|When combined with the new Cloud IoT Edge, Google's Edge TPU allows engineers to build and train machine learning models in the cloud and have them run actions and predictions at the edge in mobile devices and embedded systems. (Image source: Google)|
Google's Tensor Processing Units (TPUs) are the tech giant's own proprietary entry into the ongoing battle of processors specialized for machine learning and artificial intelligence applications. Up to this point, engineers wanting to leverage the power TPUs had to either hope for a day when Google allows them to be purchased outright (don't hold your breath) or turn to Google's cost-prohibitive, cloud-based TPU services.
Now, Google has unveiled a new chip, the Edge TPU—a purpose-built chip designed for running machine learning applications on the edge in embedded systems. Coupled with a new software stack, Cloud IoT Edge, enterprises can now train machine learning models using Google's cloud-based TPUs and deploy and run them directly on an edge-based processor.
Naturally, Google would prefer that engineers deploy models trained on Cloud IoT Edge on the Edge TPU. But models can also be executed on GPU and CPU accelerators. The Edge TPU runs machine learning models created on Google's open source TensorFlow Lite framework for mobile and embedded devices. Cloud IoT Edge itself is optimized to run in mobile and embedded systems via operating systems like Linux and Android Things.
In a blog for Google, Injong Rhee, VP of IoT at Google Cloud, said that in designing the Edge TPU, Google was “hyperfocused on optimizing for 'performance per watt' and 'performance per dollar' within a small footprint.”
Rhee continued, “Edge TPUs are designed to complement our Cloud TPU offering, so you can accelerate [machine learning] training in the cloud, then have lightning-fast [machine learning] inference at the edge. Your sensors become more than data collectors—they make local, real-time, intelligent decisions.”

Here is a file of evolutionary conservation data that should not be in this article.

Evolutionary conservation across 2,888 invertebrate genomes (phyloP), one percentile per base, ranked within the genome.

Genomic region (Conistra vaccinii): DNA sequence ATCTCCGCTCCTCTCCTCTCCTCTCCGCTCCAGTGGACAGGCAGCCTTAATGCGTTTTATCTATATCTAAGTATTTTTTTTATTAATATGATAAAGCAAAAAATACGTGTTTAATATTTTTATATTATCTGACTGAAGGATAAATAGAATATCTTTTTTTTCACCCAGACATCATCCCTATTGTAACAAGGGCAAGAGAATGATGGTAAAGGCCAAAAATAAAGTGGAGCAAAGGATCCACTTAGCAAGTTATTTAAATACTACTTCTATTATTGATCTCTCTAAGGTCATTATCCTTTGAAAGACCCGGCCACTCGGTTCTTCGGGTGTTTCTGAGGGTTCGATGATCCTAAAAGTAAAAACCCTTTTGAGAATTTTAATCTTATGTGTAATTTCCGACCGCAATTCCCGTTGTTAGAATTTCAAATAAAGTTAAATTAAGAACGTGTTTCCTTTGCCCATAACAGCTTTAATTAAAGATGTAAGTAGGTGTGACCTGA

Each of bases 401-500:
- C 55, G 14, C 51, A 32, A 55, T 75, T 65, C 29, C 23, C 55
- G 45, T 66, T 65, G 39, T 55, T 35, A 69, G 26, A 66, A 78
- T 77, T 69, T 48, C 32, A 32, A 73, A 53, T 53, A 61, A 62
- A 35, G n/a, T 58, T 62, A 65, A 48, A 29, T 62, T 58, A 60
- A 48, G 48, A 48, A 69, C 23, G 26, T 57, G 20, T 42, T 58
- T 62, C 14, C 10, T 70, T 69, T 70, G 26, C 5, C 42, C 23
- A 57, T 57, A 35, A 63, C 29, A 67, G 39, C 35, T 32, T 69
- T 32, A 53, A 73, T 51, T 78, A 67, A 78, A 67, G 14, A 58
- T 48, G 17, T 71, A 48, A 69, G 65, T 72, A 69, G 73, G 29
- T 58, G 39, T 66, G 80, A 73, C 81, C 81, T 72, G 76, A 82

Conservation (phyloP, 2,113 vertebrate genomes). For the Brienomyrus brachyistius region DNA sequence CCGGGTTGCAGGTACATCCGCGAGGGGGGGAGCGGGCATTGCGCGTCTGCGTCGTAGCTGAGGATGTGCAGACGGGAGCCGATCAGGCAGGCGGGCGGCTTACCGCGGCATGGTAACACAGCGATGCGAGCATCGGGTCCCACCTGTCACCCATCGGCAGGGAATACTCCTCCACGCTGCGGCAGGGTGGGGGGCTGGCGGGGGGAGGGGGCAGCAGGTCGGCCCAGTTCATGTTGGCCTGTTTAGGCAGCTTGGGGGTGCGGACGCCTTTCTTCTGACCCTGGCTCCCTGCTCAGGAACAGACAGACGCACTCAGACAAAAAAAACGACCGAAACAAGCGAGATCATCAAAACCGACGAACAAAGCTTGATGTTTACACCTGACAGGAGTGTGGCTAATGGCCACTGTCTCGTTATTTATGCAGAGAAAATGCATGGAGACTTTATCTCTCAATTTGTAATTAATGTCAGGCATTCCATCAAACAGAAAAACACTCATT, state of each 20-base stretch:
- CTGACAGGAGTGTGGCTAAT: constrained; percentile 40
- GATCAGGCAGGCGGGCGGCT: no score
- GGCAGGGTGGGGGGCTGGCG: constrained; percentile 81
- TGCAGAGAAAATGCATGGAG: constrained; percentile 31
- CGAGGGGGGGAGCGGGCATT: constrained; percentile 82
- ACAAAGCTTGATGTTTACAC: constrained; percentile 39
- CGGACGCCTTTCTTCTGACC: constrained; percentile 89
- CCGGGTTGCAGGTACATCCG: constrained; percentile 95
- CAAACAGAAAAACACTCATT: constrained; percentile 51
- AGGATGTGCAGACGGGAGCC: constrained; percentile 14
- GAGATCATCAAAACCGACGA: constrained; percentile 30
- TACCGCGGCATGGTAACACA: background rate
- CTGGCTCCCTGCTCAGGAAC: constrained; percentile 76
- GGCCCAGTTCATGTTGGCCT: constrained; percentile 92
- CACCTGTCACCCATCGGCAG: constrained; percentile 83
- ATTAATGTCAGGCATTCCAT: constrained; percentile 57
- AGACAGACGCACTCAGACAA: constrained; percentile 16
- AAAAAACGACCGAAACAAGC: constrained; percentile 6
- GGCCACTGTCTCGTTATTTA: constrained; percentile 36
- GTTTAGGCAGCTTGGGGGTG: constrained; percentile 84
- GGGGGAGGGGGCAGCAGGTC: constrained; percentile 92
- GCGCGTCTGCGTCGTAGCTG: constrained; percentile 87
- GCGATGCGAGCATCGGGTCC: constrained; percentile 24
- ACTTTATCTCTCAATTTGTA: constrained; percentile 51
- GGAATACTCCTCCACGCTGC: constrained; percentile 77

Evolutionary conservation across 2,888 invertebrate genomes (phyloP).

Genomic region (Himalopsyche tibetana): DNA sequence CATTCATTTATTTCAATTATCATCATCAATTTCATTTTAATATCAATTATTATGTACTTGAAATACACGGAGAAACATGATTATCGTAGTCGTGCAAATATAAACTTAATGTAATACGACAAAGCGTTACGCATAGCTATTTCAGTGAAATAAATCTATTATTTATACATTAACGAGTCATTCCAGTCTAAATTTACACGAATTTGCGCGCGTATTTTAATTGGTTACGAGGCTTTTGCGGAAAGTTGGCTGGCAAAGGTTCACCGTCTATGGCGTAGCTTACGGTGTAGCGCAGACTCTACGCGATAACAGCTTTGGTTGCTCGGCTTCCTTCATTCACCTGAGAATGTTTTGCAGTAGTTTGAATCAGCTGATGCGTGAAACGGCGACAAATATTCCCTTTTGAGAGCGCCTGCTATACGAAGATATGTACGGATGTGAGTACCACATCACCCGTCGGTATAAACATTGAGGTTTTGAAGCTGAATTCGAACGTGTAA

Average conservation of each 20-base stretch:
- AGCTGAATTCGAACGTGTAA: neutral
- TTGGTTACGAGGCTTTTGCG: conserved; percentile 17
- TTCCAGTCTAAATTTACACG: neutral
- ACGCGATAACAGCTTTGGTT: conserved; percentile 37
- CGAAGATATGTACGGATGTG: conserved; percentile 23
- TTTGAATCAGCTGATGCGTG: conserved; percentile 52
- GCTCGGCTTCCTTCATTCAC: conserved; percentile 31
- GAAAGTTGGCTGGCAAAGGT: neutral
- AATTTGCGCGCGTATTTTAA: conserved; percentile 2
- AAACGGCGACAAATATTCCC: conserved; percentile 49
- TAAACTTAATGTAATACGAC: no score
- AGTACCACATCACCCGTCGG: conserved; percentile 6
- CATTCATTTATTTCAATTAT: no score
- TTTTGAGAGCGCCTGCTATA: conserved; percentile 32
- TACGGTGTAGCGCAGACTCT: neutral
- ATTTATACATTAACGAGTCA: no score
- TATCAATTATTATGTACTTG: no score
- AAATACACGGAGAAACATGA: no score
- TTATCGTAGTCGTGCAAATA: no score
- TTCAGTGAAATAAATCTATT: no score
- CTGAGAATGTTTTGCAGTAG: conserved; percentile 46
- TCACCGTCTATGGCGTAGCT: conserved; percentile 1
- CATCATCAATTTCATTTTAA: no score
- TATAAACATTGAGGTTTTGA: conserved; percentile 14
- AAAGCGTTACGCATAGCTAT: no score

Google is targeting its Edge TPUs and Cloud IoT Edge squarely at engineers developing enterprise applications, citing the advantages of processing speed for operations and predictions that come without the need for cloud connectivity as well as enhanced security. “Cloud IoT Edge can process and analyze images, videos, gestures, acoustics, and motion locally on edge devices instead of needing to send raw data to the cloud and then wait for a response,” Rhee wrote.
|The Edge TPU is smaller than a penny. (Image source: Google)|
No official specs for the Edge TPUs have been released, so it's not clear yet how they stack up against other options, such as GPU-based accelerators or even in comparison to Google's own cloud-based TPUs. The Google I/O developer conference this past June saw the announcement of the latest version of the Cloud TPU (version 3), which is capable of 420-teraflop processing speeds, according to Google.
It's not likely that the Edge IoT offers the same level of processing as the latest Cloud TPU, as Google has said it needs to use liquid cooling in its data centers to achieve its high level of performance with the Cloud TPU. However, third party benchmark tests performed by German machine learning company, RiseML, have found the second version of the Cloud TPU to perform on par with Nvidia's powerful V100 GPUs.
Google is currently offering a development board that includes an Edge TPU, an NXP brand CPU, and a secure element provided by Microchip. It is also working with several partners—including NXP, ARM, Nexcom, Nokia, and ADLINK Technology—to develop devices that utilize the Edge TPU and Cloud IoT Edge.
One such partner is French connected car startup XEE, which will be looking to use Edge TPUs for advanced data processing inside of connected vehicles. In a statement released on Google's blog, Romain Crunelle, CTO at XEE, said, “Cloud IoT Edge and Edge TPU will help us to address use cases such as driving analysis, road condition analysis, and tire wear and tear in real time and in a much more cost efficient and reliable way. Enabling accelerated [machine learning] inference at the edge will enable the XEE platform to analyze images and radar data faster from the connected cars, detect potential driving hazards, and alert drivers with real-time precision.”
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LG CNS, a subsidiary of LG that focuses on providing IT services, is looking to leverage the new chip and cloud service to augment its manufacturing execution systems (MES). “Our Intelligent Vision Inspection solution enables us to deliver enhanced quality and efficiency in the factory operations of various LG manufacturing divisions," Shingyoon Hyun, CTO of LG CNS, said on Google's blog. “With Google Cloud AI, Google Cloud IoT Edge, and Edge TPU, combined with our conventional MES systems and years of experience, we believe Smart Factory will become increasingly more intelligent and connected.”
Google's Edge TPU development kits are currently in beta and available through an early access program. Engineers interested in getting their hands on one can apply through Google. The company is especially encouraging applicants working in the manufacturing, oil and gas, transportation and logistics, healthcare, commercial building, and retail industries.
Chris Wiltz is a senior editor at Design News covering emerging technologies, including VR/AR, AI, and robotics.